Theme of the Week

Q or R – Science, Math, Medicine – Beautiful Mind



Reader: Cindy Parkhurst
Author: Paul Russell Cutright
Title: Theodore Roosevelt: The Naturalist
Call Number: QH 31 R72 C8
Rating: 5


Summary: Another book about my hero, Teddy! Just when I think I’ve finished reading about him another book pops up waiting to be read. This book is in the science section because it is not about Roosevelt as President, military hero, Canal planner, or naval scholar. This book is about Roosevelt, the experienced natural history buff.

TR was an amazing man because of his wide and varied interests and because he could not be mediocre at anything. Anything TR put his hand and mind to he mastered. So, when he became interested in natural history at a young age (about 7), he began a life long quest to master the natural world. His passion started with birds. He could identify most North American birds by their song. Many have said that his ear was much better than his eye. There is one humorous tale in this book about a trip TR took to Colorado during his presidency, in the spring of 1905. During that trip, he reported hearing the song of the Bullock Oriole. When his guide told him that the Bullocks would not arrive for another 4–6 weeks TR said, “No, it cannot be; I heard him, I know the note well.” Very shortly thereafter, the early Bullock appeared and stunned the guide. Of course TR was not surprised, because he knew the song!

I enjoyed this book because it talked about TR’s passion as a naturalist, a conservationist and an adventure traveler. Two summers ago I read a book by Candice Millard called River of Doubt that told the story of TR’s big trip into the Amazon rain forest charting the Rio de Duvida, an unknown tributary of the Amazon. He went with his son and nearly lost his life to a leg injury and malaria. I now recognize where Millard got much of her information. Cutright did a marvelous job of researching original documents to tell the story of TR the naturalist. This book was written in 1956 and relies heavily on the Roosevelt collection at Harvard University. There are some wonderful pictures of TR’s bird collection (he was quite an accomplished taxidermist) and many great adventure tales that make this a perfect summer read!

Cindy Parkhurst




Reader: Kitty Simmons
Author: Terri Cheney
Title: Manic
Call: RC 516 C48 2008
Rating: 5

Summary: “This harrowing yet hopeful book is more than just a searing insider’s account of what it’s really like to live with bipolar disorders. It is a testament to the sharp beauty of a life lived in extremes.” ––Book jacket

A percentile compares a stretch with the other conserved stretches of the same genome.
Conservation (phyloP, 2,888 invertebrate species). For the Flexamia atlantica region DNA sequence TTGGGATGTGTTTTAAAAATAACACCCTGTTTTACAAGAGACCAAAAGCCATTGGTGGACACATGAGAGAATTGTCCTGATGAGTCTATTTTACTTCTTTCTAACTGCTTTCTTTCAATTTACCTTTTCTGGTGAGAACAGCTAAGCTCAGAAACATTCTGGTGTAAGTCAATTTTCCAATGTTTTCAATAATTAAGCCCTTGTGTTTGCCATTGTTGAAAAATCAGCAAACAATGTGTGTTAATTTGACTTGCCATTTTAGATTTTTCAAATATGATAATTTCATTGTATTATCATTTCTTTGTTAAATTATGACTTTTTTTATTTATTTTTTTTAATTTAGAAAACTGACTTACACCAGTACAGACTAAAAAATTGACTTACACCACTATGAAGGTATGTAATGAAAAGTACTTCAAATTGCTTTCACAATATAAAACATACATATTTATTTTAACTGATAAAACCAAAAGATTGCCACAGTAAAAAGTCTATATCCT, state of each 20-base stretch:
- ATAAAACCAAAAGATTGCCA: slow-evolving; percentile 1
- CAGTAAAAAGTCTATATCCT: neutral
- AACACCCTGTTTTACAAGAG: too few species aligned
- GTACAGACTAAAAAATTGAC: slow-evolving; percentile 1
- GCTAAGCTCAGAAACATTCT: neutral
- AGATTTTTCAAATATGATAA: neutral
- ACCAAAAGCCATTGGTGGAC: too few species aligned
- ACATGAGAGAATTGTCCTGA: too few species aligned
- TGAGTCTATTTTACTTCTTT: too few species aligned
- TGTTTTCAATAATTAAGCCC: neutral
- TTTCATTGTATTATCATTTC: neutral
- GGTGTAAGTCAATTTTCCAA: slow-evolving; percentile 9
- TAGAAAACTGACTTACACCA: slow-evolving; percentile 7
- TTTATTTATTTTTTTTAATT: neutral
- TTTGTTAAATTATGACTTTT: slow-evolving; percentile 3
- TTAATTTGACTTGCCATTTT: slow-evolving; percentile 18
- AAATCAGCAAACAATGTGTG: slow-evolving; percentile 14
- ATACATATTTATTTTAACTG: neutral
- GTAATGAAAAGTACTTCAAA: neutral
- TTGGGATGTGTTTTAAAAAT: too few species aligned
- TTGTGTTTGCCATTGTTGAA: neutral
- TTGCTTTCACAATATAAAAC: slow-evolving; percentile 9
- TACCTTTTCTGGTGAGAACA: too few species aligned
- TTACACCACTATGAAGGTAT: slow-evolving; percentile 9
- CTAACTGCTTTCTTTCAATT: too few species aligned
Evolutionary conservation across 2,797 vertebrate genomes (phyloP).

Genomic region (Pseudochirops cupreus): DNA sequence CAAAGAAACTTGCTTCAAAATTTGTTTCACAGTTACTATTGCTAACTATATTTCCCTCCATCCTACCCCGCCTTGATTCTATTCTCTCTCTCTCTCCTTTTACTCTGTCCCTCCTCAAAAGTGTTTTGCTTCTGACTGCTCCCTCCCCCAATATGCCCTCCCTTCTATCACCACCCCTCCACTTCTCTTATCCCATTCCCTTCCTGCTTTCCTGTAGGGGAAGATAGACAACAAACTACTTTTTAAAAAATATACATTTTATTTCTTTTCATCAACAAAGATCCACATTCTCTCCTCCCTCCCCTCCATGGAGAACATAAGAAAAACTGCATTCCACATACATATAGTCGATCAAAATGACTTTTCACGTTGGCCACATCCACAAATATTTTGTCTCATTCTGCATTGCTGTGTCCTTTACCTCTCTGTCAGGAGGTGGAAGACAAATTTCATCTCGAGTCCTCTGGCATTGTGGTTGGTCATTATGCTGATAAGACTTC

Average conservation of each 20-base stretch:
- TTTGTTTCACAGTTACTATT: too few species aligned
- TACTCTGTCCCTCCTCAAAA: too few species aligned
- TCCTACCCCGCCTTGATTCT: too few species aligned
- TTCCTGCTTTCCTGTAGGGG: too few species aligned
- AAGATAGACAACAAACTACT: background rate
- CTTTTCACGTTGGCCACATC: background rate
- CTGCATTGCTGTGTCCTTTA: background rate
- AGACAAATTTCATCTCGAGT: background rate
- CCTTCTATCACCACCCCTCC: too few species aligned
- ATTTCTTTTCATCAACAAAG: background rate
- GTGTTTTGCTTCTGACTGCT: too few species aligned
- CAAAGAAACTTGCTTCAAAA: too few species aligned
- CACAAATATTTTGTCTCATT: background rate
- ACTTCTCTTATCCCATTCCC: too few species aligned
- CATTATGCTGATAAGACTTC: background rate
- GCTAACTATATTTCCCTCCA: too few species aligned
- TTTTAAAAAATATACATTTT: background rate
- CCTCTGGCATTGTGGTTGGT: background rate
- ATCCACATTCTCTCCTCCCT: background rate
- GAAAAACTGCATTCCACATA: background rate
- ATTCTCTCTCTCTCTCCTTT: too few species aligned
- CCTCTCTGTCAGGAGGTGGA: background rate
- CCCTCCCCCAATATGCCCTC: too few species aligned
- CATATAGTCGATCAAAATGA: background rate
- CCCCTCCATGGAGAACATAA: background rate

As you might expect from a memoir based on a bipolar life, this is really a roller–coaster read. The ride plunges immediately in the opening chapter with a suicide attempt narrowly averted by the most unlikely rescuer. As the title implies, the focus is more on episodes of manic activity, but depression is always lurking, ready to take a turn when the mania is exhausted. The story is told episodically rather than chronologically mirroring the author’s contention that her life is defined by mood rather than time.

The memoir reveals extreme actions followed by extreme consequences as various escapades end in such unpleasant situations as being in a jail cell or strapped to a mental hospital bed. The reader gains insight into how tortuous and compelling this life has become for the author as this illness whips her back and forth without mercy. Fortunately, after a bout with electric shock treatment and many attempts to hone in on medications which would bring stability, she is able to control her moods and live a more normal life. Although the years of living with this disorder compromised her health and resulted in the loss of career and relationships, she seems at peace with herself in the end. In fact, this is not really a depressing book to read at all. She infuses a sense of humor and honesty in the narrative which carry the reader through the most disturbing scenarios.

This book was both fascinating to read and also gave me a much better understanding of how bipolar disorder affects everyday life. As a memoir, it is the story of one person’s life experience, without clinical details or scholarly explanations. However, the story told makes it clear that for some people, just living takes a lot of courage. This is probably the most memorable book I’ve read this summer.


Theme Archives

B’s – philosophy, psychology, theology, religions
C or D – history of Europe, Africa, Asia, archaeology History of the World part 1
E or F – history of the Americas – Roots
G or H – Economics, business, anthropology, sociology, crime – Wall Street
L – Education – Stand and Deliver
M or N – Music, Art – Amadeus
P – Language and Literature – The Diary of Bridget Jones
Q or R – Science, Math, Medicine – Beautiful Mind